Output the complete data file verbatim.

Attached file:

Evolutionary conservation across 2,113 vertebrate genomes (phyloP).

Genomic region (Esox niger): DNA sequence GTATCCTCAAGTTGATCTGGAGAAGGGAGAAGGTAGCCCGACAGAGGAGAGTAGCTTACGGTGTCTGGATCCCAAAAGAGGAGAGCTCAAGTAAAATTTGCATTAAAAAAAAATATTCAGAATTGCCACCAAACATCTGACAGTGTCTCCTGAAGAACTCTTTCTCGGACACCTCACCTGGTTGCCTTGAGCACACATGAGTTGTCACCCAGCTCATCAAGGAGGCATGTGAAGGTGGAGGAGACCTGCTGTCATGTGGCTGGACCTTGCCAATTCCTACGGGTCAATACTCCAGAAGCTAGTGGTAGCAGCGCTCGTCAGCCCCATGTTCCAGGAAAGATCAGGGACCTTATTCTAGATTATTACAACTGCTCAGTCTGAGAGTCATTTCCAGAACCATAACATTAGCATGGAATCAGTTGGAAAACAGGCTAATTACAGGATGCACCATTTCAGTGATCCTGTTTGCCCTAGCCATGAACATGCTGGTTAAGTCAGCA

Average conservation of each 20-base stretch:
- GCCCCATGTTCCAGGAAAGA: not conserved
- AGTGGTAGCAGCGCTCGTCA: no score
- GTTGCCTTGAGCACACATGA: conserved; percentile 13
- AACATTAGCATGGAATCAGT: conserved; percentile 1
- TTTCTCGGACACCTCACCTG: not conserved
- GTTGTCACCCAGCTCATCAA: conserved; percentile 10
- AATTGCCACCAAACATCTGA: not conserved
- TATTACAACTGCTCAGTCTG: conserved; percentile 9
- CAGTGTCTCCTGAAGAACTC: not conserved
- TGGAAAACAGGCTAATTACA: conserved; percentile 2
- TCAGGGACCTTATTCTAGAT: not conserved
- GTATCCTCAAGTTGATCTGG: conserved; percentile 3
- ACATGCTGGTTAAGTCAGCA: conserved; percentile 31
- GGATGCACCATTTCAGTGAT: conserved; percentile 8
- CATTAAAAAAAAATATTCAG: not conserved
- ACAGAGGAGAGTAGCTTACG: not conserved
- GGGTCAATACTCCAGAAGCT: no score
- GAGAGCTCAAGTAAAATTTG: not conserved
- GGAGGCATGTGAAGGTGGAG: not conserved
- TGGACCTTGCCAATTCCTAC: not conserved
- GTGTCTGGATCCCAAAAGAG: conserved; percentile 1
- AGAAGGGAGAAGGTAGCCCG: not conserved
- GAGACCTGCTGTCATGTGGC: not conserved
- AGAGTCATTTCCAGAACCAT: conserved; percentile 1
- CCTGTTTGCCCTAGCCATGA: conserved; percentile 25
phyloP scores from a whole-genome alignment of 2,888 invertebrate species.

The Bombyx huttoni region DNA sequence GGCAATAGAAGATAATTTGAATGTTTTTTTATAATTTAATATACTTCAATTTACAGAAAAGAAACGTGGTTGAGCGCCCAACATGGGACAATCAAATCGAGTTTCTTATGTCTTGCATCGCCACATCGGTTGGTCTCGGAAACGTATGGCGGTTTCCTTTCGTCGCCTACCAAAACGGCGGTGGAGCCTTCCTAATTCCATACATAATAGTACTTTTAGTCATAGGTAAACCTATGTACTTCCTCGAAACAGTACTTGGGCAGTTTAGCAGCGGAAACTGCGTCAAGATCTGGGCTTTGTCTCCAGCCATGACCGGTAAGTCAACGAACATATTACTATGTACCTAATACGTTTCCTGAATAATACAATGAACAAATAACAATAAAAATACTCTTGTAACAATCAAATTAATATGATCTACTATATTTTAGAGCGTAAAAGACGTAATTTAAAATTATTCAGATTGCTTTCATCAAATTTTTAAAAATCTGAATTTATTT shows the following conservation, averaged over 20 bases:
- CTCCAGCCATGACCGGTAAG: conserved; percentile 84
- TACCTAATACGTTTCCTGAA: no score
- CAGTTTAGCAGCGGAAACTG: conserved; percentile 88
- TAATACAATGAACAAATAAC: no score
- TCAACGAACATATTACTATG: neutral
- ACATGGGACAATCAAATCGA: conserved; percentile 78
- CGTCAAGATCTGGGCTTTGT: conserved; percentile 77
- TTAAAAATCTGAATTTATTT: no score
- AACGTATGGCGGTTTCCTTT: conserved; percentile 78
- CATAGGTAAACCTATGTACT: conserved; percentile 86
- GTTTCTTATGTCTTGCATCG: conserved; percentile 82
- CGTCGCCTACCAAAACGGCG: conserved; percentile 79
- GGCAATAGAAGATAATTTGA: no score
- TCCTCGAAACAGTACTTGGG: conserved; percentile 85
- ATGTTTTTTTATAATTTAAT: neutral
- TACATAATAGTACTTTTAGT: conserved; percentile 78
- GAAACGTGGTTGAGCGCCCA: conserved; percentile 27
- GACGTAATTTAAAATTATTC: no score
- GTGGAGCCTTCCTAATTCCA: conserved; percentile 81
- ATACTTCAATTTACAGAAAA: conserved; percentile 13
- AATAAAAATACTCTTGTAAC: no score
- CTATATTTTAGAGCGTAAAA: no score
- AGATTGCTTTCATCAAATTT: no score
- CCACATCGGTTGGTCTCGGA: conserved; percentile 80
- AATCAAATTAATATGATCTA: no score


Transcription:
Evolutionary conservation across 2,113 vertebrate genomes (phyloP).

Genomic region (Esox niger): DNA sequence GTATCCTCAAGTTGATCTGGAGAAGGGAGAAGGTAGCCCGACAGAGGAGAGTAGCTTACGGTGTCTGGATCCCAAAAGAGGAGAGCTCAAGTAAAATTTGCATTAAAAAAAAATATTCAGAATTGCCACCAAACATCTGACAGTGTCTCCTGAAGAACTCTTTCTCGGACACCTCACCTGGTTGCCTTGAGCACACATGAGTTGTCACCCAGCTCATCAAGGAGGCATGTGAAGGTGGAGGAGACCTGCTGTCATGTGGCTGGACCTTGCCAATTCCTACGGGTCAATACTCCAGAAGCTAGTGGTAGCAGCGCTCGTCAGCCCCATGTTCCAGGAAAGATCAGGGACCTTATTCTAGATTATTACAACTGCTCAGTCTGAGAGTCATTTCCAGAACCATAACATTAGCATGGAATCAGTTGGAAAACAGGCTAATTACAGGATGCACCATTTCAGTGATCCTGTTTGCCCTAGCCATGAACATGCTGGTTAAGTCAGCA

Average conservation of each 20-base stretch:
- GCCCCATGTTCCAGGAAAGA: not conserved
- AGTGGTAGCAGCGCTCGTCA: no score
- GTTGCCTTGAGCACACATGA: conserved; percentile 13
- AACATTAGCATGGAATCAGT: conserved; percentile 1
- TTTCTCGGACACCTCACCTG: not conserved
- GTTGTCACCCAGCTCATCAA: conserved; percentile 10
- AATTGCCACCAAACATCTGA: not conserved
- TATTACAACTGCTCAGTCTG: conserved; percentile 9
- CAGTGTCTCCTGAAGAACTC: not conserved
- TGGAAAACAGGCTAATTACA: conserved; percentile 2
- TCAGGGACCTTATTCTAGAT: not conserved
- GTATCCTCAAGTTGATCTGG: conserved; percentile 3
- ACATGCTGGTTAAGTCAGCA: conserved; percentile 31
- GGATGCACCATTTCAGTGAT: conserved; percentile 8
- CATTAAAAAAAAATATTCAG: not conserved
- ACAGAGGAGAGTAGCTTACG: not conserved
- GGGTCAATACTCCAGAAGCT: no score
- GAGAGCTCAAGTAAAATTTG: not conserved
- GGAGGCATGTGAAGGTGGAG: not conserved
- TGGACCTTGCCAATTCCTAC: not conserved
- GTGTCTGGATCCCAAAAGAG: conserved; percentile 1
- AGAAGGGAGAAGGTAGCCCG: not conserved
- GAGACCTGCTGTCATGTGGC: not conserved
- AGAGTCATTTCCAGAACCAT: conserved; percentile 1
- CCTGTTTGCCCTAGCCATGA: conserved; percentile 25
phyloP scores from a whole-genome alignment of 2,888 invertebrate species.

The Bombyx huttoni region DNA sequence GGCAATAGAAGATAATTTGAATGTTTTTTTATAATTTAATATACTTCAATTTACAGAAAAGAAACGTGGTTGAGCGCCCAACATGGGACAATCAAATCGAGTTTCTTATGTCTTGCATCGCCACATCGGTTGGTCTCGGAAACGTATGGCGGTTTCCTTTCGTCGCCTACCAAAACGGCGGTGGAGCCTTCCTAATTCCATACATAATAGTACTTTTAGTCATAGGTAAACCTATGTACTTCCTCGAAACAGTACTTGGGCAGTTTAGCAGCGGAAACTGCGTCAAGATCTGGGCTTTGTCTCCAGCCATGACCGGTAAGTCAACGAACATATTACTATGTACCTAATACGTTTCCTGAATAATACAATGAACAAATAACAATAAAAATACTCTTGTAACAATCAAATTAATATGATCTACTATATTTTAGAGCGTAAAAGACGTAATTTAAAATTATTCAGATTGCTTTCATCAAATTTTTAAAAATCTGAATTTATTT shows the following conservation, averaged over 20 bases:
- CTCCAGCCATGACCGGTAAG: conserved; percentile 84
- TACCTAATACGTTTCCTGAA: no score
- CAGTTTAGCAGCGGAAACTG: conserved; percentile 88
- TAATACAATGAACAAATAAC: no score
- TCAACGAACATATTACTATG: neutral
- ACATGGGACAATCAAATCGA: conserved; percentile 78
- CGTCAAGATCTGGGCTTTGT: conserved; percentile 77
- TTAAAAATCTGAATTTATTT: no score
- AACGTATGGCGGTTTCCTTT: conserved; percentile 78
- CATAGGTAAACCTATGTACT: conserved; percentile 86
- GTTTCTTATGTCTTGCATCG: conserved; percentile 82
- CGTCGCCTACCAAAACGGCG: conserved; percentile 79
- GGCAATAGAAGATAATTTGA: no score
- TCCTCGAAACAGTACTTGGG: conserved; percentile 85
- ATGTTTTTTTATAATTTAAT: neutral
- TACATAATAGTACTTTTAGT: conserved; percentile 78
- GAAACGTGGTTGAGCGCCCA: conserved; percentile 27
- GACGTAATTTAAAATTATTC: no score
- GTGGAGCCTTCCTAATTCCA: conserved; percentile 81
- ATACTTCAATTTACAGAAAA: conserved; percentile 13
- AATAAAAATACTCTTGTAAC: no score
- CTATATTTTAGAGCGTAAAA: no score
- AGATTGCTTTCATCAAATTT: no score
- CCACATCGGTTGGTCTCGGA: conserved; percentile 80
- AATCAAATTAATATGATCTA: no score